Washington has been oblivious to Islamabad’s funding and supply of the Taliban. Afghanistan is now paying the price.
According to C Christine Fair’s article in Foreign Policy, Pakistan and the United States have betrayed the Afghan people.
In 1990, the United States withdrew from Afghanistan, leaving Pakistan in charge of the country’s future. Today, it is committing the same error. When the Taliban re-establish Afghanistan as a base of operations for modern Islamist terrorist organisations, Washington will have only itself to blame, Fair asserts.
Pakistan has reaped substantial benefits from US emoluments, aided and abetted the Taliban, and sabotaged US efforts. Pakistan is the primary sponsor of the Taliban.
Without the Taliban’s unwavering support from Pakistan’s intelligence and military establishments, the group would be a nuisance rather than an effective fighting force.
The US has consistently refused to do what it could have done long ago: impose targeted sanctions on those in Pakistan’s deep state who sponsor Islamist militants, Fair wrote.
Pakistan has continued to recruit, train, and fund numerous other Islamist terrorist groups operating in India and Afghanistan over the last two decades. According to Foreign Policy, it has hailed terrorist leaders as national heroes.
Despite Pakistani authorities’ claims that Osama bin Laden, the founder of Al Qaeda, had not visited the country in over a decade, he was discovered hiding in plain sight in Abbottabad. Mullah Omar, the Taliban’s founder, most likely died in a hospital in Karachi, Pakistan’s port city. Pakistan’s long-standing ties to the Jalaluddin Haqqani network are well-known. Pakistan even requested from the United Nations that Hafiz Saeed, the leader of the Lashkar-e-Taiba and a United Nations Security Council-designated terrorist, be permitted to access his frozen accounts for basic expenses, Foreign Policy reported.
The US remained convinced that Pakistan was too dangerous to sanction, punish, or hold accountable.
While Pakistan nursed its militant assets, US pundits rehearsed fears that it would collapse, provide nuclear weapons to terrorists, or provoke an escalatory and possibly nuclear war with India, Fair reports.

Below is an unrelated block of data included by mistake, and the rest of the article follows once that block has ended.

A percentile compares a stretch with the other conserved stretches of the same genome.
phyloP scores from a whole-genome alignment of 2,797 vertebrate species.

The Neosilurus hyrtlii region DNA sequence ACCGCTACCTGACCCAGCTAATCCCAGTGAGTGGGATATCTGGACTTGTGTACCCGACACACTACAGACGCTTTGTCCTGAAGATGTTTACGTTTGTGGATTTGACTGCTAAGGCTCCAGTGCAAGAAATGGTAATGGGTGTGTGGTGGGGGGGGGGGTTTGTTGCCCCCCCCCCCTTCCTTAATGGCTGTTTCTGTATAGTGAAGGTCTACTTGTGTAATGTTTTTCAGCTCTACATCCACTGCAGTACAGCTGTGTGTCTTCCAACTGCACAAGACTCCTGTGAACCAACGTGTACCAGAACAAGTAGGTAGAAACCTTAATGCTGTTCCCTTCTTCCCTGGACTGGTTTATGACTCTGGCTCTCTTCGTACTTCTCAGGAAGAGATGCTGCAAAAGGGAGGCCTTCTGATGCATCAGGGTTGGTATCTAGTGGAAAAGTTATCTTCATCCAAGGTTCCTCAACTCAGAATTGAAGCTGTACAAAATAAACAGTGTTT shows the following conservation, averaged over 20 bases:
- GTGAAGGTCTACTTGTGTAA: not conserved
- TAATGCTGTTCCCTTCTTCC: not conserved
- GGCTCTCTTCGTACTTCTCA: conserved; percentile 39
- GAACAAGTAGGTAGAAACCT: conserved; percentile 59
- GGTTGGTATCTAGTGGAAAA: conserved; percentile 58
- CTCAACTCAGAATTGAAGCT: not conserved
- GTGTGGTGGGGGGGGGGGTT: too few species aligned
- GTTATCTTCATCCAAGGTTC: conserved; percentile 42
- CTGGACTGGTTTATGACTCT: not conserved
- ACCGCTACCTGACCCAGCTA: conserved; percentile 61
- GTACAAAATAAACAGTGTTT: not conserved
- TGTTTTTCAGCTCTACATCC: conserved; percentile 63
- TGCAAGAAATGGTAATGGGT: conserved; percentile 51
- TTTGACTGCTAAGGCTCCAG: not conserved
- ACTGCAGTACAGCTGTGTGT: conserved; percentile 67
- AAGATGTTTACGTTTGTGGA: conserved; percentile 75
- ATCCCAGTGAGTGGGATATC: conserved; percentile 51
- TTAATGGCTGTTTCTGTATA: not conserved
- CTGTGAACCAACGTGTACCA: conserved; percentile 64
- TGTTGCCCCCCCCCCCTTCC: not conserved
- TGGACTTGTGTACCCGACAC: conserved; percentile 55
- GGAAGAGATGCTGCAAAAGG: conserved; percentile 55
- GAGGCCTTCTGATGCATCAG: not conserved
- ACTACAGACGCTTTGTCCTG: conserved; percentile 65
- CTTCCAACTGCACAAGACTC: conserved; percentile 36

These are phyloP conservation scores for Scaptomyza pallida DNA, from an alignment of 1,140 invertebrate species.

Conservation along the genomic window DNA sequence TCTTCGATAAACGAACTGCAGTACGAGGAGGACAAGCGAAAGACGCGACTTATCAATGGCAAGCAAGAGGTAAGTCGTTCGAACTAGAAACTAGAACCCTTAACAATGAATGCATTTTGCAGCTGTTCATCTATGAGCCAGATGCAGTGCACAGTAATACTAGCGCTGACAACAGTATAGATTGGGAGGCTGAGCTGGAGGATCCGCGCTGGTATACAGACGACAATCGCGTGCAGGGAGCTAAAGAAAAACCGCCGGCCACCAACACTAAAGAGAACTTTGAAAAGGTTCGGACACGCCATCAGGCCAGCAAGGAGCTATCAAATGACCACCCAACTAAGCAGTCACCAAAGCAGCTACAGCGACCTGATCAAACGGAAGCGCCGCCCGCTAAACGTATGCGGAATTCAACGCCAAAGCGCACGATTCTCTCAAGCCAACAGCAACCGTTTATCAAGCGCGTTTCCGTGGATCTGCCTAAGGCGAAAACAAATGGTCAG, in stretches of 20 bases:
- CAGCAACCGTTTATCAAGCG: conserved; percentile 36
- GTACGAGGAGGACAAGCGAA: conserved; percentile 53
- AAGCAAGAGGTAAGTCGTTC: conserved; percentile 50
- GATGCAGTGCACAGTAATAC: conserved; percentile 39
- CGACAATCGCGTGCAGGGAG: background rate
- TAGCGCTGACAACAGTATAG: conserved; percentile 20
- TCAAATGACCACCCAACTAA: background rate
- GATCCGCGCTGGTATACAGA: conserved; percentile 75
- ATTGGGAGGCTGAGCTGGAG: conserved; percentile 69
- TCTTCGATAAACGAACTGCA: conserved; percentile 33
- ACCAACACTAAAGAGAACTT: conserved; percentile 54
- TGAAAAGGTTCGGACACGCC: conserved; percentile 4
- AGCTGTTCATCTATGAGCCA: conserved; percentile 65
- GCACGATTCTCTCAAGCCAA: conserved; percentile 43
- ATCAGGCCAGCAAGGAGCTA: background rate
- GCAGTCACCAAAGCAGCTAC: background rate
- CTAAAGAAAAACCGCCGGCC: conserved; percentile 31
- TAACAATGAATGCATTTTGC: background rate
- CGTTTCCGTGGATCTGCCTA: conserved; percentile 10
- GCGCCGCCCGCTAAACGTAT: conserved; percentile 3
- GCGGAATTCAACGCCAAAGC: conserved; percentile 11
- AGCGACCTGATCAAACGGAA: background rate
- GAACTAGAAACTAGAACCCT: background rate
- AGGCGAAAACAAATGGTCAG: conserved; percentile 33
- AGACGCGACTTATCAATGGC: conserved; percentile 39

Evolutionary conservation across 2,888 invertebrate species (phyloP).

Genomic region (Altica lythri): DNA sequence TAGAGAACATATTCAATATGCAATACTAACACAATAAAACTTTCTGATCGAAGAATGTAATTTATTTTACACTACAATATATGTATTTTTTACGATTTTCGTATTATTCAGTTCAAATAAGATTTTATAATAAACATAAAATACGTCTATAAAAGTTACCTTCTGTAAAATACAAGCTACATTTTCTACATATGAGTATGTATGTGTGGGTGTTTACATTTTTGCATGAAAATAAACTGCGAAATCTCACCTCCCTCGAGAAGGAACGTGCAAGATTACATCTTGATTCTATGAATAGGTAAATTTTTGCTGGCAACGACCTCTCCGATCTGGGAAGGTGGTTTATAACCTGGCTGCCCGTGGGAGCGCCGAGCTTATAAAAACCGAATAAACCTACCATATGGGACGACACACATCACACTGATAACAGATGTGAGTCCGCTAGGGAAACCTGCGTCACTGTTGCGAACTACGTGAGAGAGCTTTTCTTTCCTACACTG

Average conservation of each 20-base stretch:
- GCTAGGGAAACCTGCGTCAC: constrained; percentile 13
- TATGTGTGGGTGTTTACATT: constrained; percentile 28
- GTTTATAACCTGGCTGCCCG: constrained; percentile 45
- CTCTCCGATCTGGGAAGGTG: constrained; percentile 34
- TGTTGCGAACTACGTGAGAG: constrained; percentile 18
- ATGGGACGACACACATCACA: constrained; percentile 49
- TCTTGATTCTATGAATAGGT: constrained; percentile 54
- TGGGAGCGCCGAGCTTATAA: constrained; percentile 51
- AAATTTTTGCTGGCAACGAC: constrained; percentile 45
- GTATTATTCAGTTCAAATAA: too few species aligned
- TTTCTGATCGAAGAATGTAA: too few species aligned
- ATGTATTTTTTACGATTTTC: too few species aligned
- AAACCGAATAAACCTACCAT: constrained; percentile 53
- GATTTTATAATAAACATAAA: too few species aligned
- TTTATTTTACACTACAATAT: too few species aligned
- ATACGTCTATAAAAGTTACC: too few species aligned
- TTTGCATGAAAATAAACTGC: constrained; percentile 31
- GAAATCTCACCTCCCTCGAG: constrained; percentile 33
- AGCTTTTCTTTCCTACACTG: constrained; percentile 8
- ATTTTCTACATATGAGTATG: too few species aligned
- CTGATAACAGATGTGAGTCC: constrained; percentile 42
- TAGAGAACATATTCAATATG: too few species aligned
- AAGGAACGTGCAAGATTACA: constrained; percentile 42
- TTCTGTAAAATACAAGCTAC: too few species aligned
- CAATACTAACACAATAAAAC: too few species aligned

However, Pakistan cannot be held solely responsible. The United States’ capacity-building efforts have always been woefully inadequate. The failure to establish a functioning state was especially disastrous for the Ministry of Defense and the Ministry of Interior Affairs, which controls the police.
The United States and NATO partners have struggled from the start to develop effective training programmes. Training concepts and doctrines evolved frequently as different components of the recruiting and training mission were contracted out to different contractors and subjected to different national oversight.
The US has always sought shortcuts, such as training “Afghan local police,” which Afghans more accurately refer to as militias. Unlike training Afghan police, which required more resources and was provided by contractors, training these militias required fewer resources and was provided by contractors, Foreign Policy reported.
Furthermore, the US has maintained a commitment to the country’s security architecture but has reduced its willingness to pay for it. Since 2014, Washington has provided approximately 75% of the USD 5 billion to USD 6 billion annually required to fund the Afghan National Security Forces, with the remainder covered by US partner nations and the Afghan government.
However, the US Congress appropriated approximately USD 3 billion for Afghanistan’s fighting forces in fiscal year 2021, the lowest amount since fiscal year 2008, Fair reported.
Even as Kabul falls to the Taliban and desperate Afghans scramble for last-minute flights out of the country, US President Joe Biden has defiantly stated that he does not regret withdrawing US troops from Afghanistan.
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